Asterix and Obelix All at Sea: Latin Jokes Explained

Book 30 - Asterix and Obelix All at Sea

1.

The story. Caesar's galley is stolen by slaves. The slaves join forces with Asterix, but Obelix imbibes some magic potion that turns him into a toddler. On their way to solve the problem they sail towards the pirates. The pirate captain yells 'Ave Caesar!' because he doesn't want trouble with the Romans he assumes are sailing the craft, but the landlubber Gauls accidentally crash into him.

summum-jus-summa-injuria.JPG

Professor Ibrox explains:

"This scene seems a bit of a mess to me. What looks like the second speech bubble, from the black pirate, only makes sense if it's the third bubble. Pegleg's Latin quote should be read second. The gag is the black pirate's use of the words injury and juicy, puns on the Latin injuria and jus.

"Translation time: Summum jus summa injuria is a maxim meaning ‘extreme justice is extreme injustice.’

"It's used in law to say that if you make inflexible rules you're only creating more injustice. Let's take the classic example of stealing a loaf of bread to feed your starving family. If you would imprison a man for that crime, some people might agree, some might disagree with you. But if you chopped his hand off, that's clearly too extreme and summun jus would apply.

"I can think of a real-life example if that helps. You know how in shops they have signs saying 'shoplifters will be prosecuted'? That's a bit summun jus summa injuria, because what if it's a mother stealing bread for her child, or a penniless academic who borrows a four-pack of Stella Artois? If the world was just, the world would understand their plight."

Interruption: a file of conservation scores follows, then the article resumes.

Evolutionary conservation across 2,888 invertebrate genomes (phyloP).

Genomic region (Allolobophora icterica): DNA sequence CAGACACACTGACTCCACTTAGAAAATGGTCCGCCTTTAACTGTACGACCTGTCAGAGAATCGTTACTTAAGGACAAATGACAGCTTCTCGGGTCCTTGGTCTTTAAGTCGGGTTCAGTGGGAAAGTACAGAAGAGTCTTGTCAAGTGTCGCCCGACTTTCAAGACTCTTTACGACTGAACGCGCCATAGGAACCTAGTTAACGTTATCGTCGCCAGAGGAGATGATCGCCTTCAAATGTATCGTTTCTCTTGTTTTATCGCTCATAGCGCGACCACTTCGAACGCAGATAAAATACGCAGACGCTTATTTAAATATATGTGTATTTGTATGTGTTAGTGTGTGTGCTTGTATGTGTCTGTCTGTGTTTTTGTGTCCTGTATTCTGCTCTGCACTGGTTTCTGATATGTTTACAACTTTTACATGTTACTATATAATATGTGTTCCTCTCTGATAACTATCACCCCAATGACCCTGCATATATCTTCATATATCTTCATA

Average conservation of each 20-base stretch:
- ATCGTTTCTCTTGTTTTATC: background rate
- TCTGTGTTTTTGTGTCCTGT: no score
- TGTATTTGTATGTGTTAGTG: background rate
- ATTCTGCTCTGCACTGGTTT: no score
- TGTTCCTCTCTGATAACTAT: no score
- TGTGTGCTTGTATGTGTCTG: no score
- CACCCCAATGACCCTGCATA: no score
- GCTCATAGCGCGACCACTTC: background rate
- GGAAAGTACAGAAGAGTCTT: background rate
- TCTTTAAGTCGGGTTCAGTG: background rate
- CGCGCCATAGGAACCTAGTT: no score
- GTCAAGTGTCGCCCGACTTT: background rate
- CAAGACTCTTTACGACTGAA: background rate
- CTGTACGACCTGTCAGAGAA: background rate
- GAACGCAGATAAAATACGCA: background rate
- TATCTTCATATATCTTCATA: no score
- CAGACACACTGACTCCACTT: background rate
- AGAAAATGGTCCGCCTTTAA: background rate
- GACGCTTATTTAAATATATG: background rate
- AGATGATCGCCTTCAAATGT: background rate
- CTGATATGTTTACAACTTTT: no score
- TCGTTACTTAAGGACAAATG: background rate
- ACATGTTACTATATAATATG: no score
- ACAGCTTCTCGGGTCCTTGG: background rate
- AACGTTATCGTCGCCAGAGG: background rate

2.

The story. The pirates have struck a deal with Asterix and are now in possession of Caesar's galley. All is going swimmingly for them, until Pegleg offers a drink to their enslaved enemy, Admiral Crustaceous. Pegleg doesn't realise it is actually some of Getafix's magic potion.

nunc-est-bibendum-asterix-at-sea

Professor Ibrox explains:

"Didn't we have this six or seven times already? It must be one of the more common bits of Latin in Asterix, along with alea jacta est. This one is a quote from Horace, and Pegleg is saying, 'Wazzup dude, it's party time! Get your drink on!' I would just like to repeat that Pegleg is the best character in the Asterix books - look at him bringing some booze to a thirsty man. He's a true born gent.

"I suppose one is compelled to furnish a proper translation. For that, I'll bring up the whole quote from the Odes. It goes: Nunc est Bibendum, nunc pede liberi pulsanda tellus. That is: Now it is the time to drink, and now it is time for the loose feet to hit the floor.

"Other translations use the phrase 'to dance footloose upon the earth'. I wonder if that's where the movie got its name? Remind me to tweet to Kevin Bacon when they let me out of this cell."

3.

The story. Giving magic potion to a burly prisoner isn't a good idea - the admiral biffs the pirates off his ship and retakes command. The pirates lick their wounds.

felix-qui-potuit

Professor Ibrox explains:

"I love this! For once Pegleg has messed up, so it's the captain who comes out with the Latin stylings.

"He says, Felix Qui Potuit Rerum Cognoscere Causas, meaning 'Happy be he who can recognise the cause of things.' That's from Gerogica 2 by quote-machine Virgil. It's super passive aggressive.

"Then the black guy does his bit, punning on potuit (potty) and causas (causes). I think he's talking about a bowel problem that makes ones poop come out weird, but I'm no expert in such matters. I haven't eaten solid food in 4 years. Hops and wheat are the only nutrients this body needs!"